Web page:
STEM Careers: Introducing Kids to Innovation

By National Inventors Hall of Fame
STEM Careers: A group of elementary school children and their teacher and indoors in their classroom. The female teacher has opened a desktop computer to view the inside components. She is pointing to certain parts and explaining what they do.

Children are dreamers. When you ask children what they want to be when they grow up, the possibilities are endless! They want to be a professional athlete, or movie star or doctor. Theirs is an age where the only limitations are the ones they place on themselves. That’s why childhood is the perfect time to introduce them to STEM careers!

Of course, not everyone can become a famous basketball player or star in the next Avengers movie. However, this does not mean children must stop dreaming for the sake of practicality.

STEM Careers Still Needed

A career in science, technology, engineering and mathematics (STEM), embraces creativity and gives working professionals the freedom to innovate. Even at a young age, children are drawn to these sorts of jobs. 

In a 2017 nationwide survey of over 1,000 boys and girls age 12 and younger, five of the top 10 of their dream jobs were STEM-related.

Yet, despite this high level of interest in STEM careers at a young age, millions of STEM jobs in the U.S. are currently unfilled and about 3.5 million STEM jobs will need to be staffed by 2025. That’s because children lose interest as they get older. Girls are especially losing interest in these fields as they age, as they comprised only 25% of the STEM workforce in 2015.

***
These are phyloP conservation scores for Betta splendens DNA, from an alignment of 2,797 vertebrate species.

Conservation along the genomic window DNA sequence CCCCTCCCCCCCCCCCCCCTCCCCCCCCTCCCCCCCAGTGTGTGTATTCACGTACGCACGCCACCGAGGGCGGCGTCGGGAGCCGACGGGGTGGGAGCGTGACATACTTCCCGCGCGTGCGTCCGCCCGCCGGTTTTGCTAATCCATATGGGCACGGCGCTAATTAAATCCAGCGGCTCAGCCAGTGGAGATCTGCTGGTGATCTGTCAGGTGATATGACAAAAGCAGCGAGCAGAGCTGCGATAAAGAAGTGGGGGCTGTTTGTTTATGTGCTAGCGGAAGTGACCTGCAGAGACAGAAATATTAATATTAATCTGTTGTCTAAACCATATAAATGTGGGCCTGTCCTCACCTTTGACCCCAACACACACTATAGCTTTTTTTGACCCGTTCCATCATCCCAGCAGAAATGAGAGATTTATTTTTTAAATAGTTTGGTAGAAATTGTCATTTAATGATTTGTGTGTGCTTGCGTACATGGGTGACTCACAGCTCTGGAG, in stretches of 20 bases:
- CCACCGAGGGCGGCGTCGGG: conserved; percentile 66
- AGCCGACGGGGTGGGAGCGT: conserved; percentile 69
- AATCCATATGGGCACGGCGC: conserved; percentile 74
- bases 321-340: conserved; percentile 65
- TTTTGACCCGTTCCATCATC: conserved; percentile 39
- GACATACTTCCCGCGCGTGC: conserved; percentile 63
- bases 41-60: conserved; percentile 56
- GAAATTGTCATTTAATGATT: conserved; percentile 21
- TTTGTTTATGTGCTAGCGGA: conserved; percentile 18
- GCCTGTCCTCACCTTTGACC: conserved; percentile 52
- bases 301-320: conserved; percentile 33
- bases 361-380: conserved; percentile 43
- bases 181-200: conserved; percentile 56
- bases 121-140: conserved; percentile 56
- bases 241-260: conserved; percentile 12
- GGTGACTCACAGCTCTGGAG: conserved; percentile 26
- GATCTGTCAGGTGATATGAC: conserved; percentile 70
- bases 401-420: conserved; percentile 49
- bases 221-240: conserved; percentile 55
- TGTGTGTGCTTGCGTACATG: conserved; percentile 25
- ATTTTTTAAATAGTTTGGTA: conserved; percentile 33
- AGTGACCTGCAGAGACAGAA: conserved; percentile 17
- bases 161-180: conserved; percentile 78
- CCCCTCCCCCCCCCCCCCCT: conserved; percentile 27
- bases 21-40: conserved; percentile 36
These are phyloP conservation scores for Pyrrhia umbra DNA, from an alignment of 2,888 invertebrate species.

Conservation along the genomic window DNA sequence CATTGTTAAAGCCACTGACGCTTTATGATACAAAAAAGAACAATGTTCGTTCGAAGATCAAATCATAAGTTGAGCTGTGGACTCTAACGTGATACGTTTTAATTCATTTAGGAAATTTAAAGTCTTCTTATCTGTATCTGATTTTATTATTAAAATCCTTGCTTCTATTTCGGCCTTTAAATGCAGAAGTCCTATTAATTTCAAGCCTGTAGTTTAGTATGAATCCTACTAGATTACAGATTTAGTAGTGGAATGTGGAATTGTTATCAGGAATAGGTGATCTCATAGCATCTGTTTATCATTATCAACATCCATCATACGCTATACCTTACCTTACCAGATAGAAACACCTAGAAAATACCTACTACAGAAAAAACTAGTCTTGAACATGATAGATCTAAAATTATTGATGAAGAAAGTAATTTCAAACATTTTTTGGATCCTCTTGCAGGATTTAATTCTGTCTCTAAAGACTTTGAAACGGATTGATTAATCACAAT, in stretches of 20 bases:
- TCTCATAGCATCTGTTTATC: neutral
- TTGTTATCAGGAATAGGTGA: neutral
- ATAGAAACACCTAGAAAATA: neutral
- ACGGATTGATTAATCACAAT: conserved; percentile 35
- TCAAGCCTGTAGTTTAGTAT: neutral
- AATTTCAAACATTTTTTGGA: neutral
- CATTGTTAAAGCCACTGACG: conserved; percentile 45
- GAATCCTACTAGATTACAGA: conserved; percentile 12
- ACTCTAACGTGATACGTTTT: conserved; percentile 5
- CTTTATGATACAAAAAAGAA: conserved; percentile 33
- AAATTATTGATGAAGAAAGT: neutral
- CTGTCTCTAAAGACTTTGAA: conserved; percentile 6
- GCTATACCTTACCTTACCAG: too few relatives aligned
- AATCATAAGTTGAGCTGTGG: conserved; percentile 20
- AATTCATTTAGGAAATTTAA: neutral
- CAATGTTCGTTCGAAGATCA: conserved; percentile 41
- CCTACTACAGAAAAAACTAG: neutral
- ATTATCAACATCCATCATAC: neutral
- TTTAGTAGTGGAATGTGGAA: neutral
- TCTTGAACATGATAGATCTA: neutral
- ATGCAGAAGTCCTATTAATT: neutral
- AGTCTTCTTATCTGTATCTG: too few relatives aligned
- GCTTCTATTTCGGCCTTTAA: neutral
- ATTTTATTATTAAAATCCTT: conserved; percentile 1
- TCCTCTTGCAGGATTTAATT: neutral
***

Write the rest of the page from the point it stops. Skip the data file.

We must do a better job of supporting children’s interest in STEM from a young age, and it begins with encouragement and exposure to innovation.

Battling a Lack of Exposure to Innovation

Developing an inventive mindset at an early age is crucial to both pursuing and succeeding in a STEM career field. However, according to a 2017 study from the Equality of Opportunity Project, large disparities exist in innovation rates by socioeconomic class, race and gender.

The primary variable that determines whether a child will grow up to be an inventor is if they are exposed to innovation at a young age. Children from low-income and minority families are much less likely to have the opportunity to experience this exposure than children from white and/or affluent families. Because of this, students who fall under these demographics become much less interested in STEM fields compared to their counterparts as they grow up. The data backs this up:

  • Children from high-income families are 10 times more likely to become inventors than children from low-income families.
  • White children are three times more likely to become inventors than African-American children.
  • 18% of patented inventors are female.

Channeling Creativity

Studies have also shown that those who participate in arts activities beginning at a young age are more likely to become innovators in adulthood. 

Researchers from Michigan State University found a strong correlation between arts and crafts knowledge and producing patentable inventions or founding new companies. Furthermore, the majority of STEM graduate students surveyed believe the influence of the arts at an early age stimulated their innovation and entrepreneurship qualities.